The Associated Students (A.S.) Senate met Wednesday in the Flying A Room of the UCen to discuss resolutions supporting free speech, divestment from Turkey, honoraria reform and implementation of the Single Transferable Vote (STV).
During public forum, fourth-year political science major Brandon Morse presented “A Resolution in Support of Free Speech.” Morse showed the senate a seven-foot “free speech ball” covered in students’ ideas written in black marker.
“We had a lot of people, we had several hundred people, sign this ball,” Morse said. “There’s some really offensive things that are written on here.”
Morse said students have the right to express themselves in any area on campus, not only in ‘free speech zones.’
“We have ‘Fuck Trump’ written on here about nine times, because people just really don’t like Trump. We have people that say ‘Fuck Bernie,’ we have people that drew a picture of Mohammed on here,” Morse said. “I mean there’s a lot of really offensive things that are on this ball right now, but it is right of the students to make all of these statements and all of these drawings on this ball, not only in the free speech zones, but anywhere here on campus.”
Senate also passed “A Resolution in Support of Free Speech” unanimously.
Sose Abraamyan, vice president of the Armenian Student Association, presented “Resolution To Divest from the Republic of Turkey.” Abraamyan said the resolution aims to hold the UC Board of Regents responsible for investing in country that perpetuates the denial of the Armenian Genocide.
“Along with continued violations of human rights to this day…we want to hold UCSB and the UC Regents accountable for ethical investments of student tuition,” Abraamyan said.
Abraamyan said the resolution is not a “smear campaign” against Turkey.
“What we don’t want to do is target any specific groups of people, culture, religion, language or any student group on campus,” Abraamyan said.
Senate passed the resolution in a ‘roll call’ 21-0-1 vote.
After Public Forum, Senators passed honoraria for the Winter Quarter, which is similar to the system of wage stipends. All senators requested full honoraria of $430, but half did not receive the full amount. Senators may be denied full honoraria due to an absence, speaking out of order or missing Senate retreat.
Senate also discussed “A Bill To Reform Honoraria.”
Louis Mariano, off-campus senator and third-year political science major, said Senate should not support capping honoraria for the specialized side-committees of A.S, which are called Boards, Commissions and Units (BCUs). Mariano argued that certain BCUs currently have the budget for full honoraria and should not be unfairly restricted.
However, Sara Maroofi, engineering collegiate senator and fourth-year mechanical engineering major, said the bill would not go in effect until the next school year, giving BCUs time to adjust their budget.
“This bill doesn’t get put into place until next school year so it doesn’t affect the budget that current BCUs have for honoraria this year,” Maroofi said.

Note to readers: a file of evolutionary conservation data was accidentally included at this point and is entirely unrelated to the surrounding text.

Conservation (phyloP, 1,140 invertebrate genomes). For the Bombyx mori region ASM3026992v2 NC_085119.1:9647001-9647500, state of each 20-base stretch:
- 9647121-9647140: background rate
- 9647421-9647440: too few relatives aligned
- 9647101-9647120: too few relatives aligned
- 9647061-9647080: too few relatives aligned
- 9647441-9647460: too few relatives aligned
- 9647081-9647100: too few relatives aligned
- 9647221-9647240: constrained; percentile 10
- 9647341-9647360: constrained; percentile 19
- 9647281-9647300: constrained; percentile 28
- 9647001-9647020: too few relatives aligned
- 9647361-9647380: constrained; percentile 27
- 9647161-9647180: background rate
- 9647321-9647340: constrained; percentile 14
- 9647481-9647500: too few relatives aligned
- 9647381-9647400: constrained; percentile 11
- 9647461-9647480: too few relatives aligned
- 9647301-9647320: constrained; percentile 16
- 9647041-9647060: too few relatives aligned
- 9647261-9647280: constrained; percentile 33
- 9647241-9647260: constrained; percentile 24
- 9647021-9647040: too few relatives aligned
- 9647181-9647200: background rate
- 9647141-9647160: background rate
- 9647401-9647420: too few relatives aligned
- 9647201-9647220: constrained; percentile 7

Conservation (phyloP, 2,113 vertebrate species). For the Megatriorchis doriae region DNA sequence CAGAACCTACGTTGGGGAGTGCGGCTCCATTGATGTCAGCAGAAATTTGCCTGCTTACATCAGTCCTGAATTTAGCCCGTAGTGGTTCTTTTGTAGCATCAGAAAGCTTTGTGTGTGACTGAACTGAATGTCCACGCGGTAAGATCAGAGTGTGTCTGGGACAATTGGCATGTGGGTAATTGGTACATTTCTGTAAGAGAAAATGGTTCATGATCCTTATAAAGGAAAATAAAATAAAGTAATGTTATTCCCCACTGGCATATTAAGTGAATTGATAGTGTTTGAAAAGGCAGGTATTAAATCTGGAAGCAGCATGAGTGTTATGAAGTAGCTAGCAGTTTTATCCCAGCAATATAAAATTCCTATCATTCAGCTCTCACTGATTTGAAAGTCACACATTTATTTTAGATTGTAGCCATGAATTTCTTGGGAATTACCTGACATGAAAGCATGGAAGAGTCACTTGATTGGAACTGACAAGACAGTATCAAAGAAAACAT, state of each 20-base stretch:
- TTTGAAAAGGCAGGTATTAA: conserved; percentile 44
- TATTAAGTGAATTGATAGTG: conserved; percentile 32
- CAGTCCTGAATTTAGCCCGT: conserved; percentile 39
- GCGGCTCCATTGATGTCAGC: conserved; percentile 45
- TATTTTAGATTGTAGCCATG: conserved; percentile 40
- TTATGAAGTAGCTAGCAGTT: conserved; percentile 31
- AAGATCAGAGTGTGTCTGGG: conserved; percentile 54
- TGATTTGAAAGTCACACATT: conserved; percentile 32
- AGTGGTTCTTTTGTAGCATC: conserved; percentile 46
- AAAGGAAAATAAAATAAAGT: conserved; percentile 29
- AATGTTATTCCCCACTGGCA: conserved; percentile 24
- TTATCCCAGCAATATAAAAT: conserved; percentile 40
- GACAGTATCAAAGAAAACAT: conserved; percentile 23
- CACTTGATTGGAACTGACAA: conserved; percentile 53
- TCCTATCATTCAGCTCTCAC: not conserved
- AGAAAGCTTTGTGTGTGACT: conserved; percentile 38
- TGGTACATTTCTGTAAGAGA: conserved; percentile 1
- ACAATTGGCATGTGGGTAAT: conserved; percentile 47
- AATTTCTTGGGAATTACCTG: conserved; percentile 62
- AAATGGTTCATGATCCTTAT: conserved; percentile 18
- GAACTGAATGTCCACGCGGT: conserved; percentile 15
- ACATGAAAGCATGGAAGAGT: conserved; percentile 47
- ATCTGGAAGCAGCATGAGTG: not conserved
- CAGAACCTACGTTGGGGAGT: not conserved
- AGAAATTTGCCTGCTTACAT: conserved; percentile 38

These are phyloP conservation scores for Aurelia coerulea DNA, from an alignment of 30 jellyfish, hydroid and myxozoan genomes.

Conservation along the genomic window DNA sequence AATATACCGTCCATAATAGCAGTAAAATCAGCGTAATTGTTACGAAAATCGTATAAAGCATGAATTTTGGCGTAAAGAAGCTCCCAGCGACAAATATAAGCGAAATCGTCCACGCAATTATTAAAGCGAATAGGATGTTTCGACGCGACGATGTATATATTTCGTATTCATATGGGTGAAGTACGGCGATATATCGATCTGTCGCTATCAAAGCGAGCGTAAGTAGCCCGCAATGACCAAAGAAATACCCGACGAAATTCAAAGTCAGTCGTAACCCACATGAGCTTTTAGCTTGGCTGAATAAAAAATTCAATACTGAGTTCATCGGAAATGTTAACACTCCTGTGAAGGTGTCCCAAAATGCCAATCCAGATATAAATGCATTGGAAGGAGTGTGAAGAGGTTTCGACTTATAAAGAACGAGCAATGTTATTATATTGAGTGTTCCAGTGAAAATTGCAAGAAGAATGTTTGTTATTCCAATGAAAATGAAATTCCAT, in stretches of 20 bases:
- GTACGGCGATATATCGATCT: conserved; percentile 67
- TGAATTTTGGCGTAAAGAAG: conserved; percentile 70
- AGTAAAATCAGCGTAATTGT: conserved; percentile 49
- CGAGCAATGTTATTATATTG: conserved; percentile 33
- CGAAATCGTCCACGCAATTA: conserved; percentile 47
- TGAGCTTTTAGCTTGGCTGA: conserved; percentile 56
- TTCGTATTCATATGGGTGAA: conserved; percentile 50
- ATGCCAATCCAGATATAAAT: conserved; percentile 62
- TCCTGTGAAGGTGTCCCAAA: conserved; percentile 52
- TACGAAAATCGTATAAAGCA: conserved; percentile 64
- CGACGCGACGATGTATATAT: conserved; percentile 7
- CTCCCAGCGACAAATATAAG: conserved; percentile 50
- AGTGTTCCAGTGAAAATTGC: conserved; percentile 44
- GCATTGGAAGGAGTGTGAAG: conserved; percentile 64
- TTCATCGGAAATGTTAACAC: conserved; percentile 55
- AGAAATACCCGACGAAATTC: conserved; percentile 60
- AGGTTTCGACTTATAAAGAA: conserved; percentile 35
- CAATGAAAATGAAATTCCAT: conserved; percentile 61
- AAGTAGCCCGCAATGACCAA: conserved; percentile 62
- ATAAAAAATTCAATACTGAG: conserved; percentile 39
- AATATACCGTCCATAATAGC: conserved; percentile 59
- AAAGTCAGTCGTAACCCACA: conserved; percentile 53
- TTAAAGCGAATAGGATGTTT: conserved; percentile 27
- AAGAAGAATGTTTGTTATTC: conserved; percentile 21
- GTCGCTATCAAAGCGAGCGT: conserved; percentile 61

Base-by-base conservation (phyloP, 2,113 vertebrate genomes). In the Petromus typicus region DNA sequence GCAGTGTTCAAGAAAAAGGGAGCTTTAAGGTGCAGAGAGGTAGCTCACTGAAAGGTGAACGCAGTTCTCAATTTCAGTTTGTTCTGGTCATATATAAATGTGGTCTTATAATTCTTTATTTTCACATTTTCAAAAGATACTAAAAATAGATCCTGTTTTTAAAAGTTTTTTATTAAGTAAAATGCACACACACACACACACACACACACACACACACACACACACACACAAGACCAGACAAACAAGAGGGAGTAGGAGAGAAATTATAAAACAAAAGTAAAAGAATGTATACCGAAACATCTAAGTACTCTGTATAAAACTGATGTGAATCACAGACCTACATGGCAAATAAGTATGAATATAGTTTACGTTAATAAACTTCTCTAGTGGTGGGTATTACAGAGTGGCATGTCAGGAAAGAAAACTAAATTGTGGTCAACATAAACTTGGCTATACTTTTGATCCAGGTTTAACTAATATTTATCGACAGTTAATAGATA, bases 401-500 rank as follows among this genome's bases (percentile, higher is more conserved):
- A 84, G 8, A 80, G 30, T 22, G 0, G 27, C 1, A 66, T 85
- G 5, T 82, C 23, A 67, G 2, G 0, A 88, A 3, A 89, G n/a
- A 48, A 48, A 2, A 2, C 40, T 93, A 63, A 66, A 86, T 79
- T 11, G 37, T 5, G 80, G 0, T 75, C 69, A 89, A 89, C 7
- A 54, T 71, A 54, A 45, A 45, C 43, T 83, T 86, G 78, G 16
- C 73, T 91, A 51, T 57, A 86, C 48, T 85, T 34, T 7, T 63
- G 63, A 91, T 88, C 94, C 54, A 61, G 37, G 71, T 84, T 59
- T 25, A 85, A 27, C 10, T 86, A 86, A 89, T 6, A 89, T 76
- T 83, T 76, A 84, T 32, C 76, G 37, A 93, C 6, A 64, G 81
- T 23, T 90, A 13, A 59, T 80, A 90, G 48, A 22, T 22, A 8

The bill was passed by senate in a 16-3-2 hand vote.
Mathew Burciaga, executive managing editor of The Bottom Line and fourth-year history major, said he was upset by the passing of the honoraria cap.
“I’m disappointed in you as an organization. In my own opinion, you have created an atmosphere of toxicity, pettiness and hyper-partisanship,” Burciaga said. “The fact that none of you have done more than bat an eye at the fact that five of your colleagues are no longer on the table is astonishing.”
Burciaga said Senate did not represent his interests as a student.
“I’d like to remind you of your duties — you are here neither to quarrel among yourselves nor engage in politicking; you are here to represent the interests of the student body and the greater UCSB community,” Burciaga said. “As a student, I cannot say you represent my interests. As a student, I’m saddened to say I’ve lost faith in you as an entity.”
Senate then began a discussion of STV, a ranked voting system aimed at creating more proportional representation. When casting a vote as an STV, the vote transfers candidates as the options are narrowed down. Each voter selects their preferences and the vote abides by these choices as candidates are narrowed down. A.S. will use STV for senate elections starting in spring 2016.
According to Stevan Abdalmalik, third-year political science major, STV has increased voter turnout in places where it has been implemented.
“Every other instance where STV has gone up as the election system, voter turnout has increased,” Abdamalik said. “Voter turnout increases with Single Transferable Vote. What more evidence do you need than all the schools that actually have this, having higher voter turnout?”
During the President’s cabinet report, A.S. attorney general Hector Contreras announced his resignation.
“Today will be my final Senate meeting,” Contreras said. “I sent in my letter of resignation a couple of weeks ago to both [A.S. Internal Vice President] Kimia [Hashemian] and [A.S. President] Jimmy Villarreal. I’ve been in A.S. for two and a half years and the dynamics have certainly changed a lot.”